Every so often, a disorder becomes the diagnosis in fashion. It is quite possible that trauma will mark this decade because public awareness and the media have spotlighted it as our soldiers are returning home from Iraq and Afghanistan. The word can have a bad rep. Some have trivialized it. God forbid, we certainly don’t want to be part of the casualties of trauma. Truth is, trauma is everywhere and it is possibly the most avoided and misunderstood piece of human suffering that exists.
When an event happens “too fast, too soon and in too large a quantity”, there is trauma. In the car accidents, falls, assaults, difficult anesthesia and surgeries, invasive medical and dental procedures, birth difficulties, suffocation and drowning, sexual/physical and emotional abuse, violence, rape, brain injuries, losses, natural disasters, war and terrorism, there is trauma. It also has its place in the chronic neglect and emotional deprivation affecting children. These categories are even more challenging for the younger population, who often has little support or means to cope with the reality of trauma. All too often, children burden themselves with a parent’s history of trauma and live with this heavy legacy into adulthood. Trauma has touched us, directly or indirectly at one point of our lives.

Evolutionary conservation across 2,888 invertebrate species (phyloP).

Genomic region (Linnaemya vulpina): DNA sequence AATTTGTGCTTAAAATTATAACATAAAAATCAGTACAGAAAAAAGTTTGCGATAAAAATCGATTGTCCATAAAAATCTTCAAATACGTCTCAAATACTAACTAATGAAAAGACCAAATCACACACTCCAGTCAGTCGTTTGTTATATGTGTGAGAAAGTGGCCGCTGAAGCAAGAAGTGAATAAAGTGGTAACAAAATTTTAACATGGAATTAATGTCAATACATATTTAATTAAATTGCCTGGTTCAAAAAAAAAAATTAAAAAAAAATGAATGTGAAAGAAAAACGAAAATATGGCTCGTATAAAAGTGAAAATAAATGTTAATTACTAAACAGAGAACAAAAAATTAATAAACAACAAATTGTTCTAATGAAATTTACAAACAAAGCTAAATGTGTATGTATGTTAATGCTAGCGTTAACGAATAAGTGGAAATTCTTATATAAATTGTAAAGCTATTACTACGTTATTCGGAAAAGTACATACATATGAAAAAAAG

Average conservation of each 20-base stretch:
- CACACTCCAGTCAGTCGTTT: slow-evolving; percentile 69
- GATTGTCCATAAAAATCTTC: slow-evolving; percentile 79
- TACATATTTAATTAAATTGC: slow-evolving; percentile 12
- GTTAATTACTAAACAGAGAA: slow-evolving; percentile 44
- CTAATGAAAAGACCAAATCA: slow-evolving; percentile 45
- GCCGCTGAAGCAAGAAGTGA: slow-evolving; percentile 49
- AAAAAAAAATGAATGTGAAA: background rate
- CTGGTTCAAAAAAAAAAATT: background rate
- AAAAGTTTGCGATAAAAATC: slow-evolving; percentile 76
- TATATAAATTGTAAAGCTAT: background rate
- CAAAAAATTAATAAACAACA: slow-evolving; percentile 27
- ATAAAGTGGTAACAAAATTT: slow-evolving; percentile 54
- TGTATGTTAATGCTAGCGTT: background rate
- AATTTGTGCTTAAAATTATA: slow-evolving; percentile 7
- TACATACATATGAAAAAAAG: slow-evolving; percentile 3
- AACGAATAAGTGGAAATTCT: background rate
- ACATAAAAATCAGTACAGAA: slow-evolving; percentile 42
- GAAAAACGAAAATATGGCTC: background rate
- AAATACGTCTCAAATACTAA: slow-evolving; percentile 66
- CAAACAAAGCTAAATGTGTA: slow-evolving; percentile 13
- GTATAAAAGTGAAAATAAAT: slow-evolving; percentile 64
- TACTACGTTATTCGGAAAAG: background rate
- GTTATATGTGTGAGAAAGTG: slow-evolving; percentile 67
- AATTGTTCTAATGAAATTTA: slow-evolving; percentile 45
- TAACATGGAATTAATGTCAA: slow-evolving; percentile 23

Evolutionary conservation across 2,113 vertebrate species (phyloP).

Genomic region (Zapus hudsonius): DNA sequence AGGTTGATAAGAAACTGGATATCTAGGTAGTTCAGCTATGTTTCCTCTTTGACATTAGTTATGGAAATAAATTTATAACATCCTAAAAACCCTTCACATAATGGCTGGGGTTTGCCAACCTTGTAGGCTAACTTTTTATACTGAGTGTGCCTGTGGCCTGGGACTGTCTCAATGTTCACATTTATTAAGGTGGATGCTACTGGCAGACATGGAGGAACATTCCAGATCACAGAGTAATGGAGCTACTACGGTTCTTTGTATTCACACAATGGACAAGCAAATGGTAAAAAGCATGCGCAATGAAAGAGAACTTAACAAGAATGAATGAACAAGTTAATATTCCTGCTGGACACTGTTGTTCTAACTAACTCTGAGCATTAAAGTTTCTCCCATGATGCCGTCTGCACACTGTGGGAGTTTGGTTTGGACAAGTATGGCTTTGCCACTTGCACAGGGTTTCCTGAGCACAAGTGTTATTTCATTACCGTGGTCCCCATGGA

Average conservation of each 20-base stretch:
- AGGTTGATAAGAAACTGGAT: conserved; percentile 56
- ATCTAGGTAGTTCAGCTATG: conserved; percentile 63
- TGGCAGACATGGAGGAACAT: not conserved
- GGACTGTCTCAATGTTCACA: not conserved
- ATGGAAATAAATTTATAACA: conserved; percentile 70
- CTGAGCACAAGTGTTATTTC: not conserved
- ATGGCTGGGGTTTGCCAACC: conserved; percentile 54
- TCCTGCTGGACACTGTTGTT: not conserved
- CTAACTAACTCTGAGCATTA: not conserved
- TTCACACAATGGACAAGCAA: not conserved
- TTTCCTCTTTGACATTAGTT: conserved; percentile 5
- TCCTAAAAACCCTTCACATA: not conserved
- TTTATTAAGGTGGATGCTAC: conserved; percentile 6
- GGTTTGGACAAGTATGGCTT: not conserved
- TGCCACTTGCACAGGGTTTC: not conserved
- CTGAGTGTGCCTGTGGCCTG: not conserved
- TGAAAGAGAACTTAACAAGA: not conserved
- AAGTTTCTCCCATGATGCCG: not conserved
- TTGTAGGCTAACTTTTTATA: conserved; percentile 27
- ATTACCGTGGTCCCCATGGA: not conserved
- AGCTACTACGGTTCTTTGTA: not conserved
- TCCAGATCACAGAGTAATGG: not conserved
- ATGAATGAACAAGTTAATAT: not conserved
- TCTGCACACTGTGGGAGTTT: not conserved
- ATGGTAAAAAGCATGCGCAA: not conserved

Peter Levine says, “Trauma is an internal straightjacket created when a devastating moment is frozen in time” *. The consequences are dire: disconnect from life, from ourselves, impossibility to move forward, perpetuation of states of fear and overwhelm, and the myriad of physical and emotional symptoms that go with being stuck in the past frozen moment. We become trapped in survival mode. Living permanently in such a state will bring on disease.
No two people will be affected the same way by trauma. It is not so much the event per se that is of importance, it is how we perceive it and how capable we are to cope with it. It is about “how it affects our nervous system”, and how it freezes us in a state of perpetual arousal. It is a total disregulation of our capacity to rebalance ourselves, to rebound from threat and to go on smoothly with our lives. My preferred modality to work with trauma is Somatic Experiencing.
* – from Prologue of the S.E. Curriculum Book. Copyright © 2010 – Peter A Levine, PhD. Used with Permission.